Top New-to-Me Authors of 2016

Top Ten Tuesday is hosted by The Broke and the Bookish

Top Ten Tuesday is hosted by The Broke and the Bookish

These are basically all going to be shippy, which should surprise no one and also I regret nothing. The ratings for these books vary from 3.5-5 stars, and they all made me feel things. It was less about rating and more about how much the book convinced me that I HAD to read more books by that author.

As per usual, I got ohhhhhh so close to hitting ten right on the nose.


First, let’s talk about the debuts, aka new-to-me-and-everyone. 2016 had some super excellent debuts. Cherry was one of my favorite books of the year, for example. Some of these books weren’t top favorites, but what they all share is strong characterization. I will, without a doubt, read the author’s sophomore books.

The Only Thing Worse Than Me Is You - Lily Anderson
A Shadow Bright and Burning (Kingdom on Fire #1) - Jessica Cluess
Even If the Sky Falls - Mia Garcia

The Only Thing Worse Than You Is Me by Lily Anderson: Bantership guarantees my loyalty as a reader to an author, but the fact that Anderson’s sophomore novel is going to be an Importance of Being Earnest modernization just makes everything so much better. Will I ever stop wanting that? Not Now, Not Ever.

A Shadow Bright and Burning by Jessica Cluess: Though ASBaB gets off to a clunky start, stick it out. There’s an amazing reverse harem and killer slow burn hate-to-love ship here. Also, the plot gets way more awesome. The sequel’s not on GR yet, but I need more Kingdom on Fire ASAP.

Even if the Sky Falls by Mia Garcia: Garcia’s debut does trend a bit to the melodramatic and drop some plot threads, but the characterization and shippiness are excellent. That’s enough to sell me on her next novel, The Year of Everything.

Girl Mans Up - M.E. Girard
Rebel of the Sands - Alwyn Hamilton
The Girl from Everywhere - Heidi Heilig

Girl Mans Up by M-E Girard: There were some elements of this book that were deeply frustrating (re: much of it), but it’s one of those books that’s doing that on purpose. Strong characterization and a cute f/f interracial ship = I am here for more M-E Girard.

Rebel of the Sands by Alwyn Hamilton: Fast-paced, surprisingly brutal, and with a promising ship, so I absolutely must read Traitor to the Throne. There is no other option.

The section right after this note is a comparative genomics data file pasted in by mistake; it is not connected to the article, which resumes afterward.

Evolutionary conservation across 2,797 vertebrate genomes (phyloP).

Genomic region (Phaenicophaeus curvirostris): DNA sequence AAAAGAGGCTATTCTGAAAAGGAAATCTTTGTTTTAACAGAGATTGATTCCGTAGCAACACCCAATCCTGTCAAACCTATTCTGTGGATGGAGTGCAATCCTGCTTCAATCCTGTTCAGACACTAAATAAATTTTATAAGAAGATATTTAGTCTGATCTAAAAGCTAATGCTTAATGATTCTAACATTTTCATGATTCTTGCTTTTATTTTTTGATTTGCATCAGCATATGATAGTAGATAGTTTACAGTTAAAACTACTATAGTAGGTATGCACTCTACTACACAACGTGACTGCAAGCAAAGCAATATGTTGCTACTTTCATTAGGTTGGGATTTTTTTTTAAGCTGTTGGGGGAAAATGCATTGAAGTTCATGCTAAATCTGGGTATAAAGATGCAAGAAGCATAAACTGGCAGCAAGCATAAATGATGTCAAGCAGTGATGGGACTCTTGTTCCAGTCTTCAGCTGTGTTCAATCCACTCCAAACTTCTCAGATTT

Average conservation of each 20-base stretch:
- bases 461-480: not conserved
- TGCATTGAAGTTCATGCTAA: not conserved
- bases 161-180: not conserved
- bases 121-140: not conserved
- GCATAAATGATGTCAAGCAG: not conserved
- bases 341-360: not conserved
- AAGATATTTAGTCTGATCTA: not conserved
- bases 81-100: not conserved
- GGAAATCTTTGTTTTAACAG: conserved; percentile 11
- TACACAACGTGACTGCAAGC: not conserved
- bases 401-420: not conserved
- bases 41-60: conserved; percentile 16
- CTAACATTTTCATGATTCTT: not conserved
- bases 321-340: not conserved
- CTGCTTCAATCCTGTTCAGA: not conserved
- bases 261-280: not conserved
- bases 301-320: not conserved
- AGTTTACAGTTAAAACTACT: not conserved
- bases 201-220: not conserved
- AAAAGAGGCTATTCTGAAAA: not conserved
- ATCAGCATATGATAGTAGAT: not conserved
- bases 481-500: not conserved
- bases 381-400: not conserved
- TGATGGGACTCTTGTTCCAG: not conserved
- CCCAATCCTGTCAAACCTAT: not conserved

The Girl from Everywhere by Heidi Heilig: TGFE’s sort of the exception to the rest of these. The characterization was the weakest aspect of the story for me, though I do like the characters a lot. However, the story’s so fucking awesome that I very much will read whatever Heilig writes, such as the sequel The Ship Beyond Time.

Learning to Swear in America - Katie Kennedy
Cherry - Lindsey Rosin
These Vicious Masks - Tarun Shanker & Kelly Zekas

Learning to Swear in America by Katie Kennedy: LtSiA is adorable, and the voice is freaking cute. I don’t enjoy that much male-narrated fiction these days, but this was a charming exception. What Goes Up sounds like it could be amazing too. Sci fi comedy = thumbs way way up.

Cherry by Lindsey Rosin: ONE OF MY FAVORITE BOOKS OF THE YEAR. WHY HAVE YOU NOT ALL READ THIS? FOUR SHIPS FOR THE PRICE OF ONE. Rosin’s sophomore novel has not been announced yet to my knowledge, but I NEED IT. BUY CHERRY SO THE PUBS BY A MILLION MORE BOOKS BY HER, PLS.

These Vicious Masks by Tarun Shanker & Kelly Zekas: I am so here for historical paranormal. And for ships with fakeout makeouts. So. Much. Damn. Fun. I will abandon my schedule to read These Ruthless Deeds as soon as fucking possible.

The Abyss Surrounds Us - Emily Skrutskie
Shallow Graves - Kali Wallace
Love & Gelato - Jenna Evans Welch

The Abyss Surrounds Us by Emily Skrutskie: Female-driven sci-fi with badass scientists and lady pirates? Hello, yes, you have my attention and allegiance, Emily Skrutskie. The f/f hate-to-love ship is an excellent bonus. Hell yes I will read The Edge of the Abyss.

Shallow Graves by Kali Wallace: Listen, if I love a book without romance, it’s amazing. This was such a cool paranormal debut. City of Islands sounds like it will be more awesomeness, though I wish I didn’t have to wait until 2018.

Love & Gelato by Jenna Evans Welch: Pure, 100% banterfluff. Not the deepest story, but the ship is excellent and I felt such nervous butterfly feels reading this one. Her next book is as yet untitled, but it’s a travel romance set in Ireland, so I’m on board.


These authors I’m late to discover. They’ve all had at least one book out before 2016, but I didn’t read it for whatever reason, but now I’m joining this party.

The Memory Book - Lara Avery
The Impostor Queen - Sarah Fine
The Dark Days Club - Alison Goodman

The Memory Book by Lara Avery: Given my dislike of sad books, I wouldn’t have picked The Memory Book up if it hadn’t arrived on my doorstep from the publisher. It’s one of my top books of the year. Such amazing writing and voice. Like, hot damn. Avery’s blurbs don’t typically sound like my jam, but I’m going to try more. I think I’ll start with Anything But Ordinary.

The Impostor Queen by Sarah Fine: There is no time I will not be here for bisexual queen action. There are some silly plot elements, but I definitely need The Cursed Queen and added a bunch more Sarah Fine to my to-read list after reading this fun fantasy.

The Dark Days Club by Alison Goodman: Historical paranormal needs to be a thing that happens more. Because it’s so excellent. Historical ladies with powers plus Austeny romances = Christina’s bookish heaven. The Dark Days Pact is one of the 2017 titles I’m most anticipating.

Interference - Kay Honeyman
We Are The Ants - Shaun David Hutchinson (2)

Interference by Kay Honeyman: This book is so cute! It’s like The Unexpected Everything meets Emma. The ship’s adorable, and the voice is super strong. I’ve had Honeyman’s The Fire Horse Girl for ages thanks to Kara, and obviously I need to get on that.